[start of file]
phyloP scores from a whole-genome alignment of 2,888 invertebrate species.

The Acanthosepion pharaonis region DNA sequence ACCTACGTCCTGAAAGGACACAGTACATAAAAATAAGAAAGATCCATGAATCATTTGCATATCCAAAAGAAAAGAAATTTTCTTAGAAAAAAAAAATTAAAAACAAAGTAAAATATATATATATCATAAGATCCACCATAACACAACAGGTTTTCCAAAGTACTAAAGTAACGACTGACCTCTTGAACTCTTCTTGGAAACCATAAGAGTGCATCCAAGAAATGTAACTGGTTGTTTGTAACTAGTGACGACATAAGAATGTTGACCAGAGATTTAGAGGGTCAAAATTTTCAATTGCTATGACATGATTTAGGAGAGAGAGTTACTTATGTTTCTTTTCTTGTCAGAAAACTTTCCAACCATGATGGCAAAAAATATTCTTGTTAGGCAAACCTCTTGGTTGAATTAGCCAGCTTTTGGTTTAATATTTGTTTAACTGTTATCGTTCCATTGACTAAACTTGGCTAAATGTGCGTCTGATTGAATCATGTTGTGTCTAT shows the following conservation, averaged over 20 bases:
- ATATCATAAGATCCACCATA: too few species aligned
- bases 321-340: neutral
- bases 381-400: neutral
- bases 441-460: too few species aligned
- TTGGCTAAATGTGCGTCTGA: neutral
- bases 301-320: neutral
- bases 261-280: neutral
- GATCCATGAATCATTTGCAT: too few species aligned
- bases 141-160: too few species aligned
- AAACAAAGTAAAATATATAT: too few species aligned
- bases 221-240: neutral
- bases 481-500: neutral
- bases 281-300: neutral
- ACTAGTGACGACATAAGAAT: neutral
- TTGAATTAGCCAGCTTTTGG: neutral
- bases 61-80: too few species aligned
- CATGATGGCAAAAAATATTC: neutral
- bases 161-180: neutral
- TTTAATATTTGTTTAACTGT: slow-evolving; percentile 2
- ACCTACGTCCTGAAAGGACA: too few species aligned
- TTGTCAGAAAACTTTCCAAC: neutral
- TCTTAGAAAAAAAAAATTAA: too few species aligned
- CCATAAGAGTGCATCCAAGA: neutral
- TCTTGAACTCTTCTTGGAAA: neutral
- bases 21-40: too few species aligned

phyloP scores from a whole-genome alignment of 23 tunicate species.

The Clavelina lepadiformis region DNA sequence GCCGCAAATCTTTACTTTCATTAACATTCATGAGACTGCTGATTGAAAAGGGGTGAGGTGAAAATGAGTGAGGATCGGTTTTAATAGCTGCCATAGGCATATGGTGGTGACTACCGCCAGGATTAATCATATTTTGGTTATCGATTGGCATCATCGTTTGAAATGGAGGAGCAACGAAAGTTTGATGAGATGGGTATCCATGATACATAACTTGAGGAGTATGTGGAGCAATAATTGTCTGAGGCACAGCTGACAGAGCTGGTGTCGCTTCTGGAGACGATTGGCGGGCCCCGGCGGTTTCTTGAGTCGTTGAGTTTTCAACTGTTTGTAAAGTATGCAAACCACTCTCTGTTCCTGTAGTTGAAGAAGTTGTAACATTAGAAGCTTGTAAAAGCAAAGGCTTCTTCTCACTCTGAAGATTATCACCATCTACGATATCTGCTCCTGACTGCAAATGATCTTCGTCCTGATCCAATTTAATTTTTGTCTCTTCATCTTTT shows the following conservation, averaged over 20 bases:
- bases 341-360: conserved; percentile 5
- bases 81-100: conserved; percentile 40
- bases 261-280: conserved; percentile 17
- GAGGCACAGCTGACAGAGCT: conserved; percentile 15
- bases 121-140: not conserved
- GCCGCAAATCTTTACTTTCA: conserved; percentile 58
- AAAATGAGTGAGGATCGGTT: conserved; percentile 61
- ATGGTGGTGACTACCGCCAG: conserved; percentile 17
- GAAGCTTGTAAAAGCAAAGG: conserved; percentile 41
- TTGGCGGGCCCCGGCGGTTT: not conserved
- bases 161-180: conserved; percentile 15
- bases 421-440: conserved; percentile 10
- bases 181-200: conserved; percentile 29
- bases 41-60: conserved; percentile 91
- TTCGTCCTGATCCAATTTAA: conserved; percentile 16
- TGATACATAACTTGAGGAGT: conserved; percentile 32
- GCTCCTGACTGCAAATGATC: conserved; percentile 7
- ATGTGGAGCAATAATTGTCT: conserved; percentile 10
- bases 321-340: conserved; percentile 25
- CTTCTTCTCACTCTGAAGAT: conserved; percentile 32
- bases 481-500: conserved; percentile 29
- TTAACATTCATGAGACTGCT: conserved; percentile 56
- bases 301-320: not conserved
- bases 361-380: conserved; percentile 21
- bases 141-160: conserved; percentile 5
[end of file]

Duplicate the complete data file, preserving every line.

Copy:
phyloP scores from a whole-genome alignment of 2,888 invertebrate species.

The Acanthosepion pharaonis region DNA sequence ACCTACGTCCTGAAAGGACACAGTACATAAAAATAAGAAAGATCCATGAATCATTTGCATATCCAAAAGAAAAGAAATTTTCTTAGAAAAAAAAAATTAAAAACAAAGTAAAATATATATATATCATAAGATCCACCATAACACAACAGGTTTTCCAAAGTACTAAAGTAACGACTGACCTCTTGAACTCTTCTTGGAAACCATAAGAGTGCATCCAAGAAATGTAACTGGTTGTTTGTAACTAGTGACGACATAAGAATGTTGACCAGAGATTTAGAGGGTCAAAATTTTCAATTGCTATGACATGATTTAGGAGAGAGAGTTACTTATGTTTCTTTTCTTGTCAGAAAACTTTCCAACCATGATGGCAAAAAATATTCTTGTTAGGCAAACCTCTTGGTTGAATTAGCCAGCTTTTGGTTTAATATTTGTTTAACTGTTATCGTTCCATTGACTAAACTTGGCTAAATGTGCGTCTGATTGAATCATGTTGTGTCTAT shows the following conservation, averaged over 20 bases:
- ATATCATAAGATCCACCATA: too few species aligned
- bases 321-340: neutral
- bases 381-400: neutral
- bases 441-460: too few species aligned
- TTGGCTAAATGTGCGTCTGA: neutral
- bases 301-320: neutral
- bases 261-280: neutral
- GATCCATGAATCATTTGCAT: too few species aligned
- bases 141-160: too few species aligned
- AAACAAAGTAAAATATATAT: too few species aligned
- bases 221-240: neutral
- bases 481-500: neutral
- bases 281-300: neutral
- ACTAGTGACGACATAAGAAT: neutral
- TTGAATTAGCCAGCTTTTGG: neutral
- bases 61-80: too few species aligned
- CATGATGGCAAAAAATATTC: neutral
- bases 161-180: neutral
- TTTAATATTTGTTTAACTGT: slow-evolving; percentile 2
- ACCTACGTCCTGAAAGGACA: too few species aligned
- TTGTCAGAAAACTTTCCAAC: neutral
- TCTTAGAAAAAAAAAATTAA: too few species aligned
- CCATAAGAGTGCATCCAAGA: neutral
- TCTTGAACTCTTCTTGGAAA: neutral
- bases 21-40: too few species aligned

phyloP scores from a whole-genome alignment of 23 tunicate species.

The Clavelina lepadiformis region DNA sequence GCCGCAAATCTTTACTTTCATTAACATTCATGAGACTGCTGATTGAAAAGGGGTGAGGTGAAAATGAGTGAGGATCGGTTTTAATAGCTGCCATAGGCATATGGTGGTGACTACCGCCAGGATTAATCATATTTTGGTTATCGATTGGCATCATCGTTTGAAATGGAGGAGCAACGAAAGTTTGATGAGATGGGTATCCATGATACATAACTTGAGGAGTATGTGGAGCAATAATTGTCTGAGGCACAGCTGACAGAGCTGGTGTCGCTTCTGGAGACGATTGGCGGGCCCCGGCGGTTTCTTGAGTCGTTGAGTTTTCAACTGTTTGTAAAGTATGCAAACCACTCTCTGTTCCTGTAGTTGAAGAAGTTGTAACATTAGAAGCTTGTAAAAGCAAAGGCTTCTTCTCACTCTGAAGATTATCACCATCTACGATATCTGCTCCTGACTGCAAATGATCTTCGTCCTGATCCAATTTAATTTTTGTCTCTTCATCTTTT shows the following conservation, averaged over 20 bases:
- bases 341-360: conserved; percentile 5
- bases 81-100: conserved; percentile 40
- bases 261-280: conserved; percentile 17
- GAGGCACAGCTGACAGAGCT: conserved; percentile 15
- bases 121-140: not conserved
- GCCGCAAATCTTTACTTTCA: conserved; percentile 58
- AAAATGAGTGAGGATCGGTT: conserved; percentile 61
- ATGGTGGTGACTACCGCCAG: conserved; percentile 17
- GAAGCTTGTAAAAGCAAAGG: conserved; percentile 41
- TTGGCGGGCCCCGGCGGTTT: not conserved
- bases 161-180: conserved; percentile 15
- bases 421-440: conserved; percentile 10
- bases 181-200: conserved; percentile 29
- bases 41-60: conserved; percentile 91
- TTCGTCCTGATCCAATTTAA: conserved; percentile 16
- TGATACATAACTTGAGGAGT: conserved; percentile 32
- GCTCCTGACTGCAAATGATC: conserved; percentile 7
- ATGTGGAGCAATAATTGTCT: conserved; percentile 10
- bases 321-340: conserved; percentile 25
- CTTCTTCTCACTCTGAAGAT: conserved; percentile 32
- bases 481-500: conserved; percentile 29
- TTAACATTCATGAGACTGCT: conserved; percentile 56
- bases 301-320: not conserved
- bases 361-380: conserved; percentile 21
- bases 141-160: conserved; percentile 5